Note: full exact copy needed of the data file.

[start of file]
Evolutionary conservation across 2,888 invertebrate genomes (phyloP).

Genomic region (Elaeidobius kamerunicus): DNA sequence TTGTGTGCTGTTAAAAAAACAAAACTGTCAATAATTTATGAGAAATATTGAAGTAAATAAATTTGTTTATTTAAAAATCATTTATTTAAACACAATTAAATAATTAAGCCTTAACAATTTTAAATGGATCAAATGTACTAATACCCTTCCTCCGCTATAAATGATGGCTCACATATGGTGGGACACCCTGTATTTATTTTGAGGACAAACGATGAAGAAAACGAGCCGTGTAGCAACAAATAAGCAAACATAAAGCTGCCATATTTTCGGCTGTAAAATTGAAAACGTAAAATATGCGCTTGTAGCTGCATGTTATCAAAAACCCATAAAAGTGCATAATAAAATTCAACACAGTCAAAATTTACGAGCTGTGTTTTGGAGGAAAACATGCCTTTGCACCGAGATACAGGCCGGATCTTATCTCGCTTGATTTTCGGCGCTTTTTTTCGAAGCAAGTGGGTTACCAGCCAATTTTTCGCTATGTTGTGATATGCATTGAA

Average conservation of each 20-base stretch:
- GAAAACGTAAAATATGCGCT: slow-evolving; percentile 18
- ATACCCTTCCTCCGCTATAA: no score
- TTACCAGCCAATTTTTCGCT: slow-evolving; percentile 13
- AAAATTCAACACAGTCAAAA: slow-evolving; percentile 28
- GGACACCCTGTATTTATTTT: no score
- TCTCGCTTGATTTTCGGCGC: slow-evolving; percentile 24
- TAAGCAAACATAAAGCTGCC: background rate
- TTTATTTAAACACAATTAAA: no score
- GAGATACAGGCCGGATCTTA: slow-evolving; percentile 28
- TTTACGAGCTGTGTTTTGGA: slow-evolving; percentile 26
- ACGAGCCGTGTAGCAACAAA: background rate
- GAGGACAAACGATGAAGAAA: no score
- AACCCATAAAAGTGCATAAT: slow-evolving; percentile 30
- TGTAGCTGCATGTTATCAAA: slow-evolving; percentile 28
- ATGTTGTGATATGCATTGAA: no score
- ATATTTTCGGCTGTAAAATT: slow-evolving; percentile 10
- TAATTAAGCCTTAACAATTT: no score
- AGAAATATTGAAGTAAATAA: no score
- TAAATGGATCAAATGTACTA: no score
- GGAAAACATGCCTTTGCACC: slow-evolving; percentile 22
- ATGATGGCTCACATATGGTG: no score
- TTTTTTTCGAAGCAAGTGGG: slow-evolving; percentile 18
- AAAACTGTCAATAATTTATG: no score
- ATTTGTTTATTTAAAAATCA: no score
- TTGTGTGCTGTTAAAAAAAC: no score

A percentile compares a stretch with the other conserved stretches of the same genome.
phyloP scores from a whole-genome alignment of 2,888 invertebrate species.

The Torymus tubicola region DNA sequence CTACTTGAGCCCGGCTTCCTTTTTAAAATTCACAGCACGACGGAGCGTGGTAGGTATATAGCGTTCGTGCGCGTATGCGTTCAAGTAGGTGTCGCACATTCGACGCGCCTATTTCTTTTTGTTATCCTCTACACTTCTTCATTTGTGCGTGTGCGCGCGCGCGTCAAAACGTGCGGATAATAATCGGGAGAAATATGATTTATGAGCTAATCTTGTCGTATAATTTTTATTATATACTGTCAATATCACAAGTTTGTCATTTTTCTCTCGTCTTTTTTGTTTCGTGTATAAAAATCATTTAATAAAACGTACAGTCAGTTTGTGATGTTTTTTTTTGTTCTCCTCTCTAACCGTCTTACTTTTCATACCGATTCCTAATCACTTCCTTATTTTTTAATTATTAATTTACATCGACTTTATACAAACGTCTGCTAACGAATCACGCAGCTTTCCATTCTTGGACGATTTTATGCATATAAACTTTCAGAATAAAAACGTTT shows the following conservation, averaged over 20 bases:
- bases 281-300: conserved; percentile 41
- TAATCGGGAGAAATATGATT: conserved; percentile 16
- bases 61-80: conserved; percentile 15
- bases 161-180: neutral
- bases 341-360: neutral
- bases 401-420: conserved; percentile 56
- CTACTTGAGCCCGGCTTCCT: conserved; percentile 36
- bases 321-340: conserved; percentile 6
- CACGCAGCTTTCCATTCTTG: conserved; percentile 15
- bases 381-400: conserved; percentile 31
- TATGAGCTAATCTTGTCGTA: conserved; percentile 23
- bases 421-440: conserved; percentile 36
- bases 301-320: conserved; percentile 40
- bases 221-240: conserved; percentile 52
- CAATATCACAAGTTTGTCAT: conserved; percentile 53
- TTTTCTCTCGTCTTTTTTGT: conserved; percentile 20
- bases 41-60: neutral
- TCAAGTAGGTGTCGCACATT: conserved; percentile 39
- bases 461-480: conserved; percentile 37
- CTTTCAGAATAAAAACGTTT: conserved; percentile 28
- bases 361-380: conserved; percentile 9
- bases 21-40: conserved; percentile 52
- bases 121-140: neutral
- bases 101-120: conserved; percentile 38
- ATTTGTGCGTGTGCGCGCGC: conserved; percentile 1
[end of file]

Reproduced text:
Evolutionary conservation across 2,888 invertebrate genomes (phyloP).

Genomic region (Elaeidobius kamerunicus): DNA sequence TTGTGTGCTGTTAAAAAAACAAAACTGTCAATAATTTATGAGAAATATTGAAGTAAATAAATTTGTTTATTTAAAAATCATTTATTTAAACACAATTAAATAATTAAGCCTTAACAATTTTAAATGGATCAAATGTACTAATACCCTTCCTCCGCTATAAATGATGGCTCACATATGGTGGGACACCCTGTATTTATTTTGAGGACAAACGATGAAGAAAACGAGCCGTGTAGCAACAAATAAGCAAACATAAAGCTGCCATATTTTCGGCTGTAAAATTGAAAACGTAAAATATGCGCTTGTAGCTGCATGTTATCAAAAACCCATAAAAGTGCATAATAAAATTCAACACAGTCAAAATTTACGAGCTGTGTTTTGGAGGAAAACATGCCTTTGCACCGAGATACAGGCCGGATCTTATCTCGCTTGATTTTCGGCGCTTTTTTTCGAAGCAAGTGGGTTACCAGCCAATTTTTCGCTATGTTGTGATATGCATTGAA

Average conservation of each 20-base stretch:
- GAAAACGTAAAATATGCGCT: slow-evolving; percentile 18
- ATACCCTTCCTCCGCTATAA: no score
- TTACCAGCCAATTTTTCGCT: slow-evolving; percentile 13
- AAAATTCAACACAGTCAAAA: slow-evolving; percentile 28
- GGACACCCTGTATTTATTTT: no score
- TCTCGCTTGATTTTCGGCGC: slow-evolving; percentile 24
- TAAGCAAACATAAAGCTGCC: background rate
- TTTATTTAAACACAATTAAA: no score
- GAGATACAGGCCGGATCTTA: slow-evolving; percentile 28
- TTTACGAGCTGTGTTTTGGA: slow-evolving; percentile 26
- ACGAGCCGTGTAGCAACAAA: background rate
- GAGGACAAACGATGAAGAAA: no score
- AACCCATAAAAGTGCATAAT: slow-evolving; percentile 30
- TGTAGCTGCATGTTATCAAA: slow-evolving; percentile 28
- ATGTTGTGATATGCATTGAA: no score
- ATATTTTCGGCTGTAAAATT: slow-evolving; percentile 10
- TAATTAAGCCTTAACAATTT: no score
- AGAAATATTGAAGTAAATAA: no score
- TAAATGGATCAAATGTACTA: no score
- GGAAAACATGCCTTTGCACC: slow-evolving; percentile 22
- ATGATGGCTCACATATGGTG: no score
- TTTTTTTCGAAGCAAGTGGG: slow-evolving; percentile 18
- AAAACTGTCAATAATTTATG: no score
- ATTTGTTTATTTAAAAATCA: no score
- TTGTGTGCTGTTAAAAAAAC: no score

A percentile compares a stretch with the other conserved stretches of the same genome.
phyloP scores from a whole-genome alignment of 2,888 invertebrate species.

The Torymus tubicola region DNA sequence CTACTTGAGCCCGGCTTCCTTTTTAAAATTCACAGCACGACGGAGCGTGGTAGGTATATAGCGTTCGTGCGCGTATGCGTTCAAGTAGGTGTCGCACATTCGACGCGCCTATTTCTTTTTGTTATCCTCTACACTTCTTCATTTGTGCGTGTGCGCGCGCGCGTCAAAACGTGCGGATAATAATCGGGAGAAATATGATTTATGAGCTAATCTTGTCGTATAATTTTTATTATATACTGTCAATATCACAAGTTTGTCATTTTTCTCTCGTCTTTTTTGTTTCGTGTATAAAAATCATTTAATAAAACGTACAGTCAGTTTGTGATGTTTTTTTTTGTTCTCCTCTCTAACCGTCTTACTTTTCATACCGATTCCTAATCACTTCCTTATTTTTTAATTATTAATTTACATCGACTTTATACAAACGTCTGCTAACGAATCACGCAGCTTTCCATTCTTGGACGATTTTATGCATATAAACTTTCAGAATAAAAACGTTT shows the following conservation, averaged over 20 bases:
- bases 281-300: conserved; percentile 41
- TAATCGGGAGAAATATGATT: conserved; percentile 16
- bases 61-80: conserved; percentile 15
- bases 161-180: neutral
- bases 341-360: neutral
- bases 401-420: conserved; percentile 56
- CTACTTGAGCCCGGCTTCCT: conserved; percentile 36
- bases 321-340: conserved; percentile 6
- CACGCAGCTTTCCATTCTTG: conserved; percentile 15
- bases 381-400: conserved; percentile 31
- TATGAGCTAATCTTGTCGTA: conserved; percentile 23
- bases 421-440: conserved; percentile 36
- bases 301-320: conserved; percentile 40
- bases 221-240: conserved; percentile 52
- CAATATCACAAGTTTGTCAT: conserved; percentile 53
- TTTTCTCTCGTCTTTTTTGT: conserved; percentile 20
- bases 41-60: neutral
- TCAAGTAGGTGTCGCACATT: conserved; percentile 39
- bases 461-480: conserved; percentile 37
- CTTTCAGAATAAAAACGTTT: conserved; percentile 28
- bases 361-380: conserved; percentile 9
- bases 21-40: conserved; percentile 52
- bases 121-140: neutral
- bases 101-120: conserved; percentile 38
- ATTTGTGCGTGTGCGCGCGC: conserved; percentile 1